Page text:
Both Jane’s and Anna’s stays in D.C. in 1843 would be tragically brief; the President succumbed to ailment (current theories are septic shock) on April 4, 1841. In the official Presidential Deathbed Portrait  we see two young women mourning this death. One woman is Jane the daughter-in-law, alongside her is W.H.H. daughter, the Mrs. William H. Harrison’s first lady’s namesake, Anna Harrison Taylor.

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Elderly Aunt Jane Findlay returned to Cincinnati, living at Broadway and Arch Street—hosting a lively family and social life that whirls the mind of any reader seeing her list of visitors.

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JANE IRWIN FINDLAY

Anna Harrison Taylor, the president’s daughter, would return to Virginia, living in her father’s birthplace until her death.

Two years after Harrison’s death, in 1843, John Quincy Adams would come to Cincinnati, after much polite begging in written invitations…to lay the Cincinnati Observatory Cornerstone in anticipation of the soon to arrive German Merz & Mahler telescope Ormsby McKnight Mitchel would personally buy and retrieve back to Cincinnati in 1845; it’s why we named it MT. ADAMS. The Irwin and Findlay families were on hand for this Cincinnati milestone, making history was in their blood.

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PRESIDENT JOHN QUINCY ADAMS

35-year old Jane I. F. Harrison married prominent Cincinnatian Lewis Whiteman; she died in 1847 of the that melancholic and most mean of diseases, tuberculosis.
She’s buried in Spring Grove Cemetery…as is her Aunt Jane Irwin Findlay and Lewis Whiteman, and her children.

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With even the casual reader we see, maybe 3 degrees of separation between these Cincinnati people and history.  And I didn’t even touch the Cincinnati’s President Taft.

 

 

It’s In The Cards

Some stuff you might not know.
And it’s sure not political.
 
It’s MAGIC!
 
That first job.
We all had one.
 
In 1966, my first job was at the U.S. Playing Card Company, Norwood, Ohio.
 
I was 18 and didn’t know dit-squat or even pinochle.
I was entering the University of Cincinnati part time.
I walked up the street from my grandmother’s house
and applied at the world famous U.S. Playing Card Company.
 
I dreaded getting up at 7 a.m.
I dreaded working with the nosie-body ladies transplanted from Kentucky and Appalachia (like my own grandmother) to Norwood, to work at the huge factories (Ford Motor Co., Globe Wernicke Furniture, and U.S. Playing Card).
Those ladies scrutinized every paisley and bell-bottomed outfit I’d wear to work. They ‘tsk-tsked’ everything all day.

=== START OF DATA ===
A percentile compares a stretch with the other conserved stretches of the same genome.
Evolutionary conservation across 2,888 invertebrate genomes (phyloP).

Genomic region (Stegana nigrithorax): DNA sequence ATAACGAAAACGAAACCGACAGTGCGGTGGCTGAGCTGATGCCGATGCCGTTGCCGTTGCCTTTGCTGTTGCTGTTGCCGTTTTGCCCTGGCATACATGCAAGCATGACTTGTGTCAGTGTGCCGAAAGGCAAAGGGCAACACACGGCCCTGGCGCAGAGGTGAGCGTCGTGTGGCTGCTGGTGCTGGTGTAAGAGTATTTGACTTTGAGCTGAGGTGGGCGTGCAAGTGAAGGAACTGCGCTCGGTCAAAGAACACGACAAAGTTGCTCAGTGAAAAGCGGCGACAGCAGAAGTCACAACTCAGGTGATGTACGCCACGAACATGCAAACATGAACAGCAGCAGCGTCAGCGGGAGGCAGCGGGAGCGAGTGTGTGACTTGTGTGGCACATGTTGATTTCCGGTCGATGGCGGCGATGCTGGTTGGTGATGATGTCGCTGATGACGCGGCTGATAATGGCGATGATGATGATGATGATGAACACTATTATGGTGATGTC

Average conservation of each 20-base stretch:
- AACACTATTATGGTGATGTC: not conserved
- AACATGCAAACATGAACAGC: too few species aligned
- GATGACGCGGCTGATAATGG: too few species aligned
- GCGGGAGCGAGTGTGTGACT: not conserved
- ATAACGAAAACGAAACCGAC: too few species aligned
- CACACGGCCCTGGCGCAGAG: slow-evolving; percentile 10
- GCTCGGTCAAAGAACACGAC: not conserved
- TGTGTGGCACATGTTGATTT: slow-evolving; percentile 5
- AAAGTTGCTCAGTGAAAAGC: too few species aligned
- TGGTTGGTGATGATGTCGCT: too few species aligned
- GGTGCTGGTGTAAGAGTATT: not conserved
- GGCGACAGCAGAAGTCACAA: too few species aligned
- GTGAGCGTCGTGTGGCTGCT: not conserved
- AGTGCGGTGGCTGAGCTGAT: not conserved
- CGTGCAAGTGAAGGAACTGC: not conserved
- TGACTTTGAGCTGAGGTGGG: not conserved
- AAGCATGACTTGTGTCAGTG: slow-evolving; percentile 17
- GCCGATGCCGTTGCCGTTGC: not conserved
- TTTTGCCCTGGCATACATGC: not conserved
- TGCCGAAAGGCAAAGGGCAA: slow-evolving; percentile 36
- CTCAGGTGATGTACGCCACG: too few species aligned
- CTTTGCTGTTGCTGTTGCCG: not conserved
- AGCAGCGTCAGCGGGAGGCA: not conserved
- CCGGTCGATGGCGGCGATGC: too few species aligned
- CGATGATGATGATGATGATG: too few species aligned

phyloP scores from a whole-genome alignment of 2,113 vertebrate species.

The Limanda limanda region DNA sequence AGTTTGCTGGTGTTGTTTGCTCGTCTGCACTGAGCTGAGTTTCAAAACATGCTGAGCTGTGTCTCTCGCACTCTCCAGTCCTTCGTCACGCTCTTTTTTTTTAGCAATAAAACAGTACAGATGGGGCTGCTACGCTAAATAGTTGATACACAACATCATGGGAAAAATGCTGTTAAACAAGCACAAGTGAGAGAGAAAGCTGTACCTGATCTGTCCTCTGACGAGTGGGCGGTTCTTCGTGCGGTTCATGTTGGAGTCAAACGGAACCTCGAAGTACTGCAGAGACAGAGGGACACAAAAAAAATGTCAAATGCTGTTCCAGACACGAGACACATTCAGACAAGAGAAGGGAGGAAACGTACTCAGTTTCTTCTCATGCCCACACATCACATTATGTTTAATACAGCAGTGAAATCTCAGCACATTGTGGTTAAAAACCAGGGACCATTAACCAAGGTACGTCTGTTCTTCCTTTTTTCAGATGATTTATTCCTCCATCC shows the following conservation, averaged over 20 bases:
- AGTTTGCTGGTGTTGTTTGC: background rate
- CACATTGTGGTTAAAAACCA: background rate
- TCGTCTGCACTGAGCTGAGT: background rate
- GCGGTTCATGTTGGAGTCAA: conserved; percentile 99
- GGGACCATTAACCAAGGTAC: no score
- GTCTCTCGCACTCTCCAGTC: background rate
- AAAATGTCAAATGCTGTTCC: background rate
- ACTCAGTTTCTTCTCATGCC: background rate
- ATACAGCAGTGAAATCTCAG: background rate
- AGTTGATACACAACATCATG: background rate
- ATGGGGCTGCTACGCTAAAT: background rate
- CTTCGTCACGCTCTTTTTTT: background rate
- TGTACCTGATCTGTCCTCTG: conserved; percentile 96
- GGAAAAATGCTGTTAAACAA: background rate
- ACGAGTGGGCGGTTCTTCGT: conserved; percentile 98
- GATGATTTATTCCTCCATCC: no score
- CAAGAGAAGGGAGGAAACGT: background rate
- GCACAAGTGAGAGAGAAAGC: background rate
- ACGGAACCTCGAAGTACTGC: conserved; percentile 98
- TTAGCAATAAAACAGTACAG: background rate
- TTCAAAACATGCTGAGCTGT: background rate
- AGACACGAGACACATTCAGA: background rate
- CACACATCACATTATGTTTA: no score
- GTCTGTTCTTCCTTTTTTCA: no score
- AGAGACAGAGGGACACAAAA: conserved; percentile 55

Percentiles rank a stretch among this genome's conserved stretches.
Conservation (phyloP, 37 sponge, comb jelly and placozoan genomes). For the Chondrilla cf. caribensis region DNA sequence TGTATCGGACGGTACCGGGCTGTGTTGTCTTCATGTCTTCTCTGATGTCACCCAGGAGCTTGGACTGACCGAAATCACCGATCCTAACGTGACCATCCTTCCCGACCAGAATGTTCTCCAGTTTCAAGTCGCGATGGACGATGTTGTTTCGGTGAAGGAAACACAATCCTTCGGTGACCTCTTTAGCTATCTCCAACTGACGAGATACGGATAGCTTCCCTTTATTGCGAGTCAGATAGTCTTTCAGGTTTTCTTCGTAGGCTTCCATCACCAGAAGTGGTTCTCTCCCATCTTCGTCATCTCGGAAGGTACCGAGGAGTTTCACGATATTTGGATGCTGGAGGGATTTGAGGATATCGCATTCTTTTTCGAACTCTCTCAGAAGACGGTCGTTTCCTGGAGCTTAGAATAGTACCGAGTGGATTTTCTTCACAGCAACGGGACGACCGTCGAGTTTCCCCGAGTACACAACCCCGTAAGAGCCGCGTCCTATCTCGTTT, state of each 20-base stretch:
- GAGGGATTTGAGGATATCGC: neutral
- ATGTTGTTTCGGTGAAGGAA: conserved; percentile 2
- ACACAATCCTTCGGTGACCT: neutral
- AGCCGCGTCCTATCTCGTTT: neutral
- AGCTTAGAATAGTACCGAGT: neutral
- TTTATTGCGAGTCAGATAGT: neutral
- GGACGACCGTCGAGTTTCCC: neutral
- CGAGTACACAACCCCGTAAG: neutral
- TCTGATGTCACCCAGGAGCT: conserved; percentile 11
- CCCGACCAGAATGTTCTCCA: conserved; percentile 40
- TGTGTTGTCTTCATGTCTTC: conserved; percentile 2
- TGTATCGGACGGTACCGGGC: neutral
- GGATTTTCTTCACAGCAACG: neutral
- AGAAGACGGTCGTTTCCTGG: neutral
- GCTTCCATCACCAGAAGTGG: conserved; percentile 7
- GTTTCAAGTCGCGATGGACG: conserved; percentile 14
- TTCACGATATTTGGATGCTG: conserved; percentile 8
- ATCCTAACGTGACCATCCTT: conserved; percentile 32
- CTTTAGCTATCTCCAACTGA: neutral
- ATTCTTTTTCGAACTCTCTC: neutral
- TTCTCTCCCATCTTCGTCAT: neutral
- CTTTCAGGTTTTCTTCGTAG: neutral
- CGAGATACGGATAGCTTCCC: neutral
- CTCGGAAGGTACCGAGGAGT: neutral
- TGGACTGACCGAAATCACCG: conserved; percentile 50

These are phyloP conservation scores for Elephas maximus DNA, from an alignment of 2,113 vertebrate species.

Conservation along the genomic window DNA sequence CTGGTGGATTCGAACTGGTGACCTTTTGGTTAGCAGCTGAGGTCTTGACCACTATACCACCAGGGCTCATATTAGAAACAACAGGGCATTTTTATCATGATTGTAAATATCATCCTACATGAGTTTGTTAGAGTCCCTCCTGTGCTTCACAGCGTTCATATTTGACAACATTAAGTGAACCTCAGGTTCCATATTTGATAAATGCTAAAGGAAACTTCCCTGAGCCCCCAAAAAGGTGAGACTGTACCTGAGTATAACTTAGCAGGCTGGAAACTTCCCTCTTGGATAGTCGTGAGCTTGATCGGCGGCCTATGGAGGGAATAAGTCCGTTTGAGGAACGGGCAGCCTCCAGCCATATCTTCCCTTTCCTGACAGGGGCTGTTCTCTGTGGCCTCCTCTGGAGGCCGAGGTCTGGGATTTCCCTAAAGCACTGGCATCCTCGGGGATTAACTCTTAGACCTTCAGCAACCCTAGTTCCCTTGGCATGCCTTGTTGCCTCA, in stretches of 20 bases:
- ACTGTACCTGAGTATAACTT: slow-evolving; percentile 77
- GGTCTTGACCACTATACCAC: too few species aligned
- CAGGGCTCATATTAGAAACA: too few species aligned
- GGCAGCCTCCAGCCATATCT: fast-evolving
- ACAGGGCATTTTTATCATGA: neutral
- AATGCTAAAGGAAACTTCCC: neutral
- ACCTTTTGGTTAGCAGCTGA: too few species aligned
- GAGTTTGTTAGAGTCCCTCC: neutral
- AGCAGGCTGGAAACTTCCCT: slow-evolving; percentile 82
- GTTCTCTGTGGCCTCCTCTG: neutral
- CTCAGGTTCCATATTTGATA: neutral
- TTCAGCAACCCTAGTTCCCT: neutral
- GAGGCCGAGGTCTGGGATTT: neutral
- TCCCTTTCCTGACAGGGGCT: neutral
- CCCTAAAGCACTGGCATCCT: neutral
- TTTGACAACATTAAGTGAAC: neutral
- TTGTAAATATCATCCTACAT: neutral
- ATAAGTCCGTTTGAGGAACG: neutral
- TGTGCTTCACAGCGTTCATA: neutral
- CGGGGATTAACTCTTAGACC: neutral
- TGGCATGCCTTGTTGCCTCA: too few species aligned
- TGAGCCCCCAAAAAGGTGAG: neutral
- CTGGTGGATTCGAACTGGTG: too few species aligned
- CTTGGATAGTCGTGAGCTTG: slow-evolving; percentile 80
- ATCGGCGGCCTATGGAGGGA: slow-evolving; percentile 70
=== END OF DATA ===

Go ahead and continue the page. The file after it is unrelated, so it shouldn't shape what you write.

The company had an archive on the premises….and I’d wander the halls leading to it gazing over framed 18th century French decks of cards with Harlequins, witches, medieval symbology. The bookshelves in the archive lined with magic books in other languages, books on the Occult, Books on Witchery and Voo Doo.
Stunning…and that is a tasty collection today, still owned by the company.
 
I hated the scratchy, dusty velour drawer-pull Bridge sets.
I despised the Canasta sets…
 
Do not ask about the Samba decks. Don’t.
 
The gold-flake paint on the Aladdin decks, bound for Las Vegas filled our nostrils, eyelashes and hair until we looked like the Midas family walking out the door at 4 o’clock. Our fingertips glowed!
 
I hated the stamps….the mini-decks, the guys staring when I’d have to go thru the printing department.
 
My skills repairing stamping machines was profound. I could push that ‘stop’ hammer like nobody’s business..and who’d wait for the mechanic Jimmy….I’d do it myself.
 
We younger women would hang on the same 3-person stamping machine as best we could. Sometimes we’d put our names and addresses in a deck, if we knew it would be traveling overseas….and not Las Vegas, or Air Force One or Viet Nam. Yes, we got letters back. I still have one, from some guys in Scotland who worked at a potato factory. Go figure.
 
The cafeteria was a pale-mint green, in a window-less, basement environment nearly out of “Oliver Twist’!
Our ‘time clock’ was also from Charles Dickens…dated around 1915, way after the founding of the USPC.
 
I hated it yes, but time will have its way with you after so many decades….and the magic, the cards, the superstitions…they’re still on board…and now, as fate would have it..the ladies from Kentucky, now mostly gone, who ran those cello machines, fanned the card decks out for inspection, and generally kept the place going….
the U.S.Playing Card Co. moved to Erlanger, Ky. as fate would have it.
I think those ladies would clear the decks.